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Teaching Children Gratitude in an Era of Consumerism

Gratitude, as defined by Harvard Medical School, is “a thankful appreciation for what an individual receives, whether tangible or intangible. With gratitude, people acknowledge the goodness in their lives … As a result, gratitude also helps people connect to something larger than themselves as individuals – whether to other people, nature, or a higher power”. Thus gratitude is more than saying the formal “Thank you”: it is an emotion, an attitude and like all the healthy behavioural/thinking patterns, gratitude must be learned from an early age.

The Challenges of the Generation of Consumerism  

Compared to the previous generations, we live in times where we can have anything we wish and be wherever we want, whether it is for practical purposes or simply for our own entertainment.

Yet, this progress comes at the expense of our children’s emotional stability. In a society that is constantly bombarded with adverts and marketing, the desire of owning and consuming increases at an alarming speed amongst adolescents.

A possible plausible explanation is given by the consumer research data which suggests that children experience a decline in self-esteem during their early adolescence and consequently, they are likely to use material possessions as a coping strategy. This may be the effect of peer pressure and the social standardized concept of beauty and self-confidence, often making children feel inadequate, depressed and unhappy with themselves or their lives.

An alternate cause for the uncontrolled desire of consumerism among children is the lack of parental involvement. And here the opinions are divided. Due to the economic pressure, families are forced to work longer hours in order to maintain a decent financial stability. This leaves parents with little time to dedicate to their offspring, who subsequently remain exposed to the influence of external factors.

As such, parents tend to accuse the big corporations of taking advantage of their influence on children, of the excessive marketing and the superficial responsibility of ad regulations.

Some governments have already banned advertising during children’s prime time (i.e Sweden since 1991), while the European Union aims to develop the most effective consumer policies in order to protect children and public health.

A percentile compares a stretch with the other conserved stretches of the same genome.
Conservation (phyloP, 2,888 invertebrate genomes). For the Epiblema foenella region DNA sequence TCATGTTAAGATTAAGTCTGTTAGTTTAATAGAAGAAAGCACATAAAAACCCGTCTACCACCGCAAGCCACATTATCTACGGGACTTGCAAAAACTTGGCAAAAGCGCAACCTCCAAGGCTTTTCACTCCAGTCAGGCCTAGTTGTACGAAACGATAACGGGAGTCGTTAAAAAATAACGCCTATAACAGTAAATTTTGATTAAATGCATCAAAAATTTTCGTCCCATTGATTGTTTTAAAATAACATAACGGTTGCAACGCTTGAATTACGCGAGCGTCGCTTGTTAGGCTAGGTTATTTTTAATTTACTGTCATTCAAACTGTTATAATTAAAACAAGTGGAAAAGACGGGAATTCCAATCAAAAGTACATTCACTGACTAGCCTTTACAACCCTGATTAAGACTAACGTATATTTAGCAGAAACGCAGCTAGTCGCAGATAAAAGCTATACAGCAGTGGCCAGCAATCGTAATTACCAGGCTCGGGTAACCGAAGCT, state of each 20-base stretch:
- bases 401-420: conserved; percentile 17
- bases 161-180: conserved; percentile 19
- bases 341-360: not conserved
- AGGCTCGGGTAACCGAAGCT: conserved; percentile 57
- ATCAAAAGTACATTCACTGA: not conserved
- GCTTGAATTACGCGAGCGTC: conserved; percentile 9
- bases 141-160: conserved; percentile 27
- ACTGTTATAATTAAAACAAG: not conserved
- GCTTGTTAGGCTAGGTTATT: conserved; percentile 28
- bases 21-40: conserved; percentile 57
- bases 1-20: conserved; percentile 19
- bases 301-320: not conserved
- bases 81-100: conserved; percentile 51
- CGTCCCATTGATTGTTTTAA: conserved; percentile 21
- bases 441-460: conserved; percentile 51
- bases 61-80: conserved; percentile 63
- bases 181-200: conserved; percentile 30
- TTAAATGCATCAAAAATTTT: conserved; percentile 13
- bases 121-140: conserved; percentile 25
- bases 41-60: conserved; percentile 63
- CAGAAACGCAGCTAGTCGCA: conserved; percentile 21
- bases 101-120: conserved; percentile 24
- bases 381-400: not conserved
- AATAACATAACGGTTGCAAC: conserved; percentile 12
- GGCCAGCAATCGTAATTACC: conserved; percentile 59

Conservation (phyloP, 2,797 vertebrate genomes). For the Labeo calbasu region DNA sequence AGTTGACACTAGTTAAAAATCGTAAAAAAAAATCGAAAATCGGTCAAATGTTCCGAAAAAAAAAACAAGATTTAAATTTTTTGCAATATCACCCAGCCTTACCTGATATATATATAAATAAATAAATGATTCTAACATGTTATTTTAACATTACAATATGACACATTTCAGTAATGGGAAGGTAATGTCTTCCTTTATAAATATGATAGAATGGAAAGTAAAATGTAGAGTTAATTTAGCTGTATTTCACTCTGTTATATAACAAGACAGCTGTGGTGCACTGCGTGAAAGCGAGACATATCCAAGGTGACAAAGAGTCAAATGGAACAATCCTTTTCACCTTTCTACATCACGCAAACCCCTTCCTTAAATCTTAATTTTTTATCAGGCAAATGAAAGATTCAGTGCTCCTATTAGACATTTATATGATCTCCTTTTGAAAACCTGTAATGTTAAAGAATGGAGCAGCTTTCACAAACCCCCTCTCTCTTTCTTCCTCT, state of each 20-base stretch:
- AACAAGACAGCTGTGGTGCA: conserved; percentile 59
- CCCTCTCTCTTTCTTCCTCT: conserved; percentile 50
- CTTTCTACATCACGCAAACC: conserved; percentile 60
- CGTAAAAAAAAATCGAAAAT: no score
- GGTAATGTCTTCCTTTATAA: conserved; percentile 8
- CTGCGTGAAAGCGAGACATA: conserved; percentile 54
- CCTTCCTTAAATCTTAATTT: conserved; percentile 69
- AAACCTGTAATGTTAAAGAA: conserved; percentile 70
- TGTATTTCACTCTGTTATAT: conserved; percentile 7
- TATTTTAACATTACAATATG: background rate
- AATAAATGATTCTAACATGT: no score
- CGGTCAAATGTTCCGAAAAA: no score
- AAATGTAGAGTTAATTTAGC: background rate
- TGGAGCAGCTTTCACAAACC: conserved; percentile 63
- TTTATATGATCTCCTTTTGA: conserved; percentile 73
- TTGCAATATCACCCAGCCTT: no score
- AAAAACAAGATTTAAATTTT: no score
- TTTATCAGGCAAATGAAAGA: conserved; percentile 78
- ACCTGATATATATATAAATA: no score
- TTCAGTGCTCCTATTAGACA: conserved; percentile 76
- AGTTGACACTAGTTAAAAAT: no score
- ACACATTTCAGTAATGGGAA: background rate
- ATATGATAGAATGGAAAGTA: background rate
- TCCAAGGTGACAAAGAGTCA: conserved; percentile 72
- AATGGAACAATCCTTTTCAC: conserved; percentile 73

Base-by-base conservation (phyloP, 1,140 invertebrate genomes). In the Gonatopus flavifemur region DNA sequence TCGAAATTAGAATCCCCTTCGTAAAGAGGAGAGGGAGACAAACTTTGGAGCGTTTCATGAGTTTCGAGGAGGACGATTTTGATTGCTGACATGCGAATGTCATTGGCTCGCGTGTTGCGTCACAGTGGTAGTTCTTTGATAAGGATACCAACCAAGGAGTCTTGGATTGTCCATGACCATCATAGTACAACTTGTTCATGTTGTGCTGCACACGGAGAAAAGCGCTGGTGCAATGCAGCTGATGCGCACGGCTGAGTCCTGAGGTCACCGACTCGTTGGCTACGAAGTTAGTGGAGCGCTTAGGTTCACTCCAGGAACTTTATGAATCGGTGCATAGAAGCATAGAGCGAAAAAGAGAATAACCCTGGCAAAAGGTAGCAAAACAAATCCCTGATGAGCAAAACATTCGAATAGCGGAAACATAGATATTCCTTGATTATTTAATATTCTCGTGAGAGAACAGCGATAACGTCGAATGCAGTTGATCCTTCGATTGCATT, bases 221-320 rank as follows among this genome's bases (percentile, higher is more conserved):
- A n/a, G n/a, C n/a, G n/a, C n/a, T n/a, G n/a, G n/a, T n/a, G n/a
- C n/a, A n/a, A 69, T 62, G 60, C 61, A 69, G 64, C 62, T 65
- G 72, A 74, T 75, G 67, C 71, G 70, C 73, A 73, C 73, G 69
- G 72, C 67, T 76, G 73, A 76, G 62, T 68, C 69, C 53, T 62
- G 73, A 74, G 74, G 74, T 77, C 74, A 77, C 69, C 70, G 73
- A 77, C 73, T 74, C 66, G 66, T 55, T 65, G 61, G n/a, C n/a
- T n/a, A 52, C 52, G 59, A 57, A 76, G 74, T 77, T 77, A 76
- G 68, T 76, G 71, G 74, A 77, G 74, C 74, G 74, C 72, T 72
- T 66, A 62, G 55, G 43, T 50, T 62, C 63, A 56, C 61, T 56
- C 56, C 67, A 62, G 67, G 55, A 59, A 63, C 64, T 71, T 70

On the other hand, psychologists claim that parents are the mediators between their children and the environment, being the major influential factor in children’s choices.

It All Starts In The Family 

It has been demonstrated throughout the decades, that family is the closest environmental element in which a child develops, a great source of knowledge and a shaper of habits. Thus, the first example of gratitude must come from you as a parent through your actions and attitudes.

Although you think that your children may not listen or hear when you talk, they actually do and will imitate your vocabulary, behaviour and attitude. If you had a stressful day at work or you struggle to pay your mortgage, make sure you do not discuss these matters around your children and instead discuss your achievements, appraise those who have helped you and value what you already own.

Secondly, be mindful of your lifestyle as it may become a measure of happiness for your children. Avoid extravagance and luxury as they do not necessarily add quality to your life. Although you may feel the urge to keep up with the trends, it is essential to think of your needs when you purchase goods. Are they what you really need now or are they just a desire to satisfy your ego? Adjusting your lifestyle does not mean you will have to lower your standards, but instead, it means that you will choose significance and quality over variety and trends.